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Planners push outdoor dining ordinance along

By Staff | Mar 24, 2010

On Tuesday, the city’s Planning Commission moved forward an ordinance that will allow island restaurants located outside the commercial district an opportunity to apply for bonus outdoor seating by a 5-1 vote.

The document will now go before the City Council, who will present the first reading of the ordinance at their April 6 meeting.

Under terms of the recommended ordinance, affected restaurants will be given the opportunity to apply for portable seating, tables and other accommodations for bonus outdoor seats for dining in addition to the number of permitted indoor seats.

“Bonus outdoor dining is permitted at restaurants within a commercial zoning district where a restaurant use is permitted as a conditional use,” the amended document reads in part. “Bonus outdoor dining, pursuant to this section, is also permitted where a restaurant is located outside a commercial zoning district.”

Because restaurant owners must provide a long-form application as part of the process, each eatery looking to add outdoor dining space will come before the Planning Commission.

Commissioner Tom Krekel, who voted against the ordinance, again pointed out to his fellow planners that the amount of noise pollution that will be created at restaurants located within the residential zoning district may be problematic.

“In essence, we’re taking (accepting additional noise) off the table,” Krekel said.

City Attorney Ken Cuyler explained that any restaurant which might be approved to add outdoor dining would be required to comply with all city code criteria, including noise statutes, and would be subject to renewal of their conditional use permit every two years.

“All we are doing is giving them an opportunity to plead their case,” said Paul Reynolds. “I think we need to give them that opportunity.”

At the start of their meeting, commission chairman Michael Valiquette noted the comments he heard during last week’s City Council meeting, which lamented the Land Development Code subcommittee’s decision to allow a group of planning professionals to make a “formal” presentation as part of the public comment portion of their meeting.

During the LDC’s March 9 session, Mark Anderson, Bruce Rogers, Jeff Good and Rob Andrys were allowed almost an hour to deliver a PowerPoint presentation urging a change in Sanibel’s “antiquated” land development codes. The group spoke on behalf of SARR (Sanibel Alliance for Renewable Resources).

According to Valiquette, he allowed the group the opportunity to speak during public comment because the subcommittee does not limit the amount of time audience members are allowed to speak, unlike the City Council’s three minute restriction.

Several members of the council, including Mayor Mick Denham and councilman Peter Pappas, were outspoken in their displeasure of allowing the presentation to take part during public comment.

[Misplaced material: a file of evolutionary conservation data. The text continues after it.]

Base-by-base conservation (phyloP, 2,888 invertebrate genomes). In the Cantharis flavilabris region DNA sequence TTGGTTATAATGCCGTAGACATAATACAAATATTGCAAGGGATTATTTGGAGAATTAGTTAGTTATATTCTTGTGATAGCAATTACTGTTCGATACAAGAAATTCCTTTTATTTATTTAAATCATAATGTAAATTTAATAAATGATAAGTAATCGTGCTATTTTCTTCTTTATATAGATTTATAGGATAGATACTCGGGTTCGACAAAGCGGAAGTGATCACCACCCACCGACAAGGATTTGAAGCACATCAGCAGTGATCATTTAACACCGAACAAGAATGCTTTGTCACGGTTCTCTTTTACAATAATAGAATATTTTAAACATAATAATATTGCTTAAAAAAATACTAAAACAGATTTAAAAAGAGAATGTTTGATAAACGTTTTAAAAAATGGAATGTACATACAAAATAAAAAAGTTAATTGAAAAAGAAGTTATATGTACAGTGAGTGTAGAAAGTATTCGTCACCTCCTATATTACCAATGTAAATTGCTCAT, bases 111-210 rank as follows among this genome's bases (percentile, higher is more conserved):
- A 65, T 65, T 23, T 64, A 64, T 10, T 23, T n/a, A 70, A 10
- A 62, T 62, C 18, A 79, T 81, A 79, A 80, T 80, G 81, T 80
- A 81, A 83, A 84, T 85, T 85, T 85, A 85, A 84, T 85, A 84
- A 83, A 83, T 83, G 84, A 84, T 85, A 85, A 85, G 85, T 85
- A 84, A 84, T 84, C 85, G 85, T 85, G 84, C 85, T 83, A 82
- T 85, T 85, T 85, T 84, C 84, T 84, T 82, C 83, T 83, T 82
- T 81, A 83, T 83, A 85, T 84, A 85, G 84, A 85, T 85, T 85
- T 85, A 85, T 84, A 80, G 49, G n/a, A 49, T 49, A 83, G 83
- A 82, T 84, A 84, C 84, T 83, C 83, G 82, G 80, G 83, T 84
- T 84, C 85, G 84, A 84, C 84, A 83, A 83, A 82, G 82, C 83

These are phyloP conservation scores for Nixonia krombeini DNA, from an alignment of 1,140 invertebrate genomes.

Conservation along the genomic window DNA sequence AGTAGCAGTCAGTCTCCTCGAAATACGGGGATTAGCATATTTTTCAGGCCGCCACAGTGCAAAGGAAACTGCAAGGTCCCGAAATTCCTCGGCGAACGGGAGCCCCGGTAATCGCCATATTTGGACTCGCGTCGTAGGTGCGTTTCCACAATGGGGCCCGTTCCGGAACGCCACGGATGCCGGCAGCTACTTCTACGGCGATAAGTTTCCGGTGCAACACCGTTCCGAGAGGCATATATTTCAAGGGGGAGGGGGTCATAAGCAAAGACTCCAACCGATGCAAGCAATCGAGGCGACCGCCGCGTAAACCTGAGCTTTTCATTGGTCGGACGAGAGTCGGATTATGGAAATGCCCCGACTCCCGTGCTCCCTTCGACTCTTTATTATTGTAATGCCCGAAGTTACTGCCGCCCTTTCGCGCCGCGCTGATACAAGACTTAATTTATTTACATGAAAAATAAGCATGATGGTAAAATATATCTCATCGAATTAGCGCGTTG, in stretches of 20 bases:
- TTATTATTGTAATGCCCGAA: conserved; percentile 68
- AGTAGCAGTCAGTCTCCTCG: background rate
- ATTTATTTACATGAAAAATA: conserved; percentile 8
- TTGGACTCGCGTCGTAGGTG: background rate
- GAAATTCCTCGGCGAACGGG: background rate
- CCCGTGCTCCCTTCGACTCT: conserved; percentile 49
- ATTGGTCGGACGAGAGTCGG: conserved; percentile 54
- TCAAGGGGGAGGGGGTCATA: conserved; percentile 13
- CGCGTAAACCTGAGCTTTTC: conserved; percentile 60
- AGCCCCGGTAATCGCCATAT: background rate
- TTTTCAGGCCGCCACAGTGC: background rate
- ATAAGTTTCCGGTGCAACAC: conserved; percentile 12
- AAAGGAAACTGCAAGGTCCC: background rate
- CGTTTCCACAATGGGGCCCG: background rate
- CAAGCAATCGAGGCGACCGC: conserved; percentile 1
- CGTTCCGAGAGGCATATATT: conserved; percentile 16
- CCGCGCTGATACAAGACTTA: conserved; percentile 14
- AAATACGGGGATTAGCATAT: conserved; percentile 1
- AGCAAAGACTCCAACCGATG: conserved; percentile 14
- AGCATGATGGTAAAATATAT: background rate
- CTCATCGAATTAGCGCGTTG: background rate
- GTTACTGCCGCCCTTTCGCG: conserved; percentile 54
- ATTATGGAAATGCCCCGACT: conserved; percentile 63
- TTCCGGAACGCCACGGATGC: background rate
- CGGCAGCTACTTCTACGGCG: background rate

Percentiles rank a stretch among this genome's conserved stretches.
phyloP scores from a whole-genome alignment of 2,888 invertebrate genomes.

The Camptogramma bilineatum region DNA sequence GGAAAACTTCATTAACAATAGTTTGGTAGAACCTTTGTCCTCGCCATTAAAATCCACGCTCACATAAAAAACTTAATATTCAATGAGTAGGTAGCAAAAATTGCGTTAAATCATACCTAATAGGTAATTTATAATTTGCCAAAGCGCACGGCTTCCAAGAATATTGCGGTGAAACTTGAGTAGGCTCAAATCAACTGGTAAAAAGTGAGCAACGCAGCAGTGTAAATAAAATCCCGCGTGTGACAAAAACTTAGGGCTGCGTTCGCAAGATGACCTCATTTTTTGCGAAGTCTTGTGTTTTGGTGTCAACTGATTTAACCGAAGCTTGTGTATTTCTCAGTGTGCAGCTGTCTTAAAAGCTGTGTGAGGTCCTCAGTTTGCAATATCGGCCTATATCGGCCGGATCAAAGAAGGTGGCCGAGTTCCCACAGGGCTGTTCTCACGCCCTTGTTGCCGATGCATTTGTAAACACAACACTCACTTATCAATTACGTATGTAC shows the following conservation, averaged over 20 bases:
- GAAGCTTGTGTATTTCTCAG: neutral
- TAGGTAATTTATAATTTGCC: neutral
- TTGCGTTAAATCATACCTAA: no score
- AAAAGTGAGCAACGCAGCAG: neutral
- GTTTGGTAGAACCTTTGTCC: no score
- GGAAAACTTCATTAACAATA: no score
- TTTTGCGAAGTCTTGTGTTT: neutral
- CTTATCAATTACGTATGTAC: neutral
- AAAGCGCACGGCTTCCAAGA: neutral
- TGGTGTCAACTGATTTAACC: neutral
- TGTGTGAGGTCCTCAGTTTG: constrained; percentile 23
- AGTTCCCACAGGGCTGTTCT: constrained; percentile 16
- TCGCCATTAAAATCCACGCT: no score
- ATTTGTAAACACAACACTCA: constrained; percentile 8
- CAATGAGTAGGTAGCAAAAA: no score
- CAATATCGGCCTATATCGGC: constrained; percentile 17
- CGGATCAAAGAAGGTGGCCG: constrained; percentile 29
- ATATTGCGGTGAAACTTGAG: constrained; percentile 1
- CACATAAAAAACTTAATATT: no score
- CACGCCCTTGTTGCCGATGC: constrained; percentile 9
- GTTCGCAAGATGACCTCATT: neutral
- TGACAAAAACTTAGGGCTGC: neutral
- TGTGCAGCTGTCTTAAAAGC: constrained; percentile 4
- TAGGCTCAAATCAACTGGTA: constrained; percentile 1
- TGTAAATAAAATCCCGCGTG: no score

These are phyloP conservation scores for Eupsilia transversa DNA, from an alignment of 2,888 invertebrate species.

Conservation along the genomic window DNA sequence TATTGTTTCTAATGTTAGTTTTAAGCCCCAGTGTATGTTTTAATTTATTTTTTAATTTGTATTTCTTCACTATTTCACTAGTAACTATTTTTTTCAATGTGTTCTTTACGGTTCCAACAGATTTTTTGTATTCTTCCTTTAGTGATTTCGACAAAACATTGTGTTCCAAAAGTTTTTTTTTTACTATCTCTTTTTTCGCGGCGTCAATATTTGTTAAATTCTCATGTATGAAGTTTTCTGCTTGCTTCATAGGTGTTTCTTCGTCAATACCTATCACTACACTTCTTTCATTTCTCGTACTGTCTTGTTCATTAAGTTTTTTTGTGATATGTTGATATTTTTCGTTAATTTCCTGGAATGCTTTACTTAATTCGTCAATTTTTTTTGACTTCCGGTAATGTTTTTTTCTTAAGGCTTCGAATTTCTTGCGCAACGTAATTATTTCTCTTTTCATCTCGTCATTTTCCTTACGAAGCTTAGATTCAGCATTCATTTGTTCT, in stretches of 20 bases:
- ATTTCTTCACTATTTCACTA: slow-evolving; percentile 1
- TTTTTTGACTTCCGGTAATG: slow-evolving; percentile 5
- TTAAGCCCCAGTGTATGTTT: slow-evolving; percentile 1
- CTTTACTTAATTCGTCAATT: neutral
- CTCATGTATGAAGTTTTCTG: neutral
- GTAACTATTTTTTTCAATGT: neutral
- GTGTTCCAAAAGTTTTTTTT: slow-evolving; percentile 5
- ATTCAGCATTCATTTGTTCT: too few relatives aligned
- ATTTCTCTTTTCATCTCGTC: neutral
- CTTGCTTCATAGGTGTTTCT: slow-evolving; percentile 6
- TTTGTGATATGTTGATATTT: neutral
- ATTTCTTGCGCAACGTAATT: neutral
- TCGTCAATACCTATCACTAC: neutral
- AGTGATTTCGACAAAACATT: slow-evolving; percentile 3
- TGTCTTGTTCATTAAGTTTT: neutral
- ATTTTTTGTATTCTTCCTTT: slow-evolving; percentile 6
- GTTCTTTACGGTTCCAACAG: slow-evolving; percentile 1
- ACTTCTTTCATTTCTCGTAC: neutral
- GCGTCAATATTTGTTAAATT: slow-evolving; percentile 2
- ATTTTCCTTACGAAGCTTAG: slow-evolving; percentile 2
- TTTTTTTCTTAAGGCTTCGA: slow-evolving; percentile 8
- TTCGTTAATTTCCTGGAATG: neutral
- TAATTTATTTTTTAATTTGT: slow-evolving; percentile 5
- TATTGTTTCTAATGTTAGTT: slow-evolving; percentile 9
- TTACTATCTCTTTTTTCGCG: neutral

“I’m not gonna take comments from members of the council on the use of the time clock,” Valiquette said.

“Certainly the clock was an issue,” added Paul Reynolds. “I think this is another example of something that has gotten completely out of hand.”

Fellow planner Holly Smith stated that not having a time limit on public comment allows the commission to be “like a filter for the City Council.”

“I think that we were all kind of caught off guard, but now we know,” added Jimmy Jordan, Director of Planning. “I think we need to know, in the future, what the topic is going to be and determine if that’s something we need to let you know about.”

Valiquette admitted that he was “hesitant” to let the group continue after they requested time to set up their presentation, but suggested to the commission they not consider limiting public comment during their meetings.

During public comment, Vice Mayor Kevin Ruane said that he “struggled with having two professional people (speaking) under public comment.”

“Let’s just agree to disagree,” Ruane said, noting that there may still be some lingering bad feelings between the council and commission in the wake of work completed last year on Land Development Code Section 86-43. “Let’s just move forward.”

Pappas also spoke, commenting that he believed Valiquette was being “overly defensive” of his criticism and that the issue had nothing to do with a time clock.

In other business, Jordan informed the commission that it will begin discussions on redevelopment within the resort housing district at their next meeting, scheduled for Tuesday, April 13.

“What staff has decided to do was put the council’s recommendations on the next Land Development Code meeting agenda,” he said. “I thought we could start our discussions on the 13th with a look at the redevelopment business as a whole.”

“I hope it won’t just be discussions amongst ourselves,” added Chuck Ketteman. “I hope the process enables an opportunity for input from the affected properties.”

Smith further suggested that each affected property be notified of the meeting directly, but Jordan did not consider going to that length appropriate, instead indicating that the session will be properly noticed on the city’s Web site and in the local newspapers.